Under the new Common Core State Standards, literacy is considered a “shared responsibility” across all content areas. We have long known that students in every content area need core literacy skills to succeed, including the ability to make thinking and problem solving visible through writing and the ability to read complex texts for meaning. However, it is no secret that most secondary schools lack the teacher capacity to successfully integrate literacy into every classroom throughout the school. That means that instead of acting as an “inspector” of teaching skill, school leaders must improve classroom instruction by shifting to the role of “builder” of teacher capacity.
Professional development will be critical to improving teaching, and one key component of that professional development will involve teachers learning from each other through intentional collaboration. When teachers share and collaborate their skills improve, but there is more to collaboration than simply sharing. When teachers take the time to share and collaborate they develop a shared commitment to each other. Ultimately, that shared commitment translates into ownership, and when teachers take ownership, student achievement improves.
Teacher collaboration requires time, effort, and the commitment of a strong, resolute school leader. The National Association of Secondary School Principals (NASSP) and the Breaking Ranks Framework have consistently promoted the need to foster a collaborative culture of accountability based on mutual trust and shared responsibility. NASSP has joined 29 other leading organizations for educators in serving as a stakeholder in the newly formed National Center for Literacy Education (NCLE).
The first major research findings from the group were released on Wednesday in its report Remodeling Literacy Learning: Making Room for What Works. The report was based upon survey responses drawn from more than 2,400 educators across all grade levels and subject areas. It investigated the connection between professional learning, teacher collaboration, and student learning. One compelling finding was that 77% of school leaders and educators across subject areas agreed with the statement that “developing student literacy is one of the most important parts of my job.”
The report is well-timed, as schools across the country get ready to implement the new Common Core State Standards and Next Generation Science Standards, which challenge educators to successfully teach complex literacy skills across content areas. The report was emphatic in recommending stronger support for ongoing teacher learning and collaboration. According to NCLE Director Kent Williamson, “If we believe that developing student literacy is a shared responsibility, we must support educators as they learn, plan, and teach collaboratively.”
Survey results suggest that time for structured collaboration in schools may actually be shrinking at a time when it is needed most. The report also emphasized the vital role that principals play in actively modeling collaboration—a factor that was strongly correlated with higher levels of trust in a school and more rapid spread of best practices.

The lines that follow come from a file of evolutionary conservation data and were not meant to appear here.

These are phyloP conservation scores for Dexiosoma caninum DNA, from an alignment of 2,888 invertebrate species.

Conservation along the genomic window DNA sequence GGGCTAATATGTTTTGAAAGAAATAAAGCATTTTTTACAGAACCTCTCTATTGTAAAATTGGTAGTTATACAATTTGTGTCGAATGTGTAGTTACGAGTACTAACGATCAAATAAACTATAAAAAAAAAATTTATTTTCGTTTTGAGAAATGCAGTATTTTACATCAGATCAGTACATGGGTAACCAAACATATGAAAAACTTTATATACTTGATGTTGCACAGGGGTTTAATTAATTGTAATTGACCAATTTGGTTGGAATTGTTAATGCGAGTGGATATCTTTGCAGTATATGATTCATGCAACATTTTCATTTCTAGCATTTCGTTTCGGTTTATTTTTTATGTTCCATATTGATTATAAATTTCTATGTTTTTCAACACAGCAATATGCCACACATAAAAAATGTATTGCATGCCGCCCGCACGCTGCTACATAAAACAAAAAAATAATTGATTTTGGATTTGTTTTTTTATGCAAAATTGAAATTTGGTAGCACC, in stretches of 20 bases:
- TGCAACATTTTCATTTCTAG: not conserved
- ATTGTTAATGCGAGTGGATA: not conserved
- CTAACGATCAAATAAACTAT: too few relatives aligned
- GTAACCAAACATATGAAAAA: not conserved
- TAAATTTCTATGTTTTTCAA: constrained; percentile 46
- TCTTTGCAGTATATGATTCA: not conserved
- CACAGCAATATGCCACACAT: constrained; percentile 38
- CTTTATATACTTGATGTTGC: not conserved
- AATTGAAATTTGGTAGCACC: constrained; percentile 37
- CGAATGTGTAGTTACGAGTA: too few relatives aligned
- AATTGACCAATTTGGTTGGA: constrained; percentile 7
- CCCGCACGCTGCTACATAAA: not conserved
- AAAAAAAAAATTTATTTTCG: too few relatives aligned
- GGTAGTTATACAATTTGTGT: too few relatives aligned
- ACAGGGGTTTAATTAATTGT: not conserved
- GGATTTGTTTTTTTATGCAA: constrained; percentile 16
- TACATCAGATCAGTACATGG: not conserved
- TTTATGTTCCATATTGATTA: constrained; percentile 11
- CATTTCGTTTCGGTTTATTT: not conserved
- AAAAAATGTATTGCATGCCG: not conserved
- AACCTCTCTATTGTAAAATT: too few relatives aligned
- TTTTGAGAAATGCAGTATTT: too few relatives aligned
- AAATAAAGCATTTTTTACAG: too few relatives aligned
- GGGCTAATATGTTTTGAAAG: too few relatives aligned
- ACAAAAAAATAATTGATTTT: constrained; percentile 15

The report outlines critical steps that federal and state policymakers and school officials can take to help eliminate the roadblocks to literacy learning in the content areas, including:
- Provide the necessary support to ensure that educators know how to teach the elements of literacy pertinent to their content areas.
- Embed educator collaboration in the school day. This is important for deep student learning, and is a necessary prerequisite to the success of other school reforms.
- Fund professional learning that is ongoing, job-embedded and collaborative; educators who engage in this kind of learning are better able to employ and advance literacy learning across grades and subjects.
- Structure the use of educator time to maximize their ability to develop collective capacity for improving literacy learning across a school or school system.
- Promote accountability by encouraging educators in a school or system to reach shared agreements about successful literacy learning and the steps they will take together to fulfill these agreements.
The most effective school systems in the world design their schools so that educators spend substantial portions of their day working alongside each other to problem solve and grow together. The report concludes that if we want today’s students to meet the demands of tomorrow’s world, now is the time to remodel our institutions. Teaching can no longer be a solitary pursuit.
To read the full report, visit www.literacyinlearningexchange.org/remodeling.
About National Center for Literacy Education
NCLE is a coalition of 30 professional education associations, policy organizations and foundations united to support schools in elevating literacy learning. Through support for practice, research and policy change, we are building a movement around the power of educator teams to advance literacy learning. Effective collaborative inquiry teams build sustainable capacity in schools by giving teachers skills, structures and support systems to continually learn from and refine their shared practice. NCLE’s portfolio of free resources supports and connects educator teams in collaborating across subject areas and school walls to meet student literacy needs, while building accessible knowledge about effective team practices. By using the digital tools available today, combined with the expertise and infrastructure of our stakeholder organizations, we are building a living network to foster the literacies of tomorrow. To find out more, visit us at www.literacyinlearningexchange.org.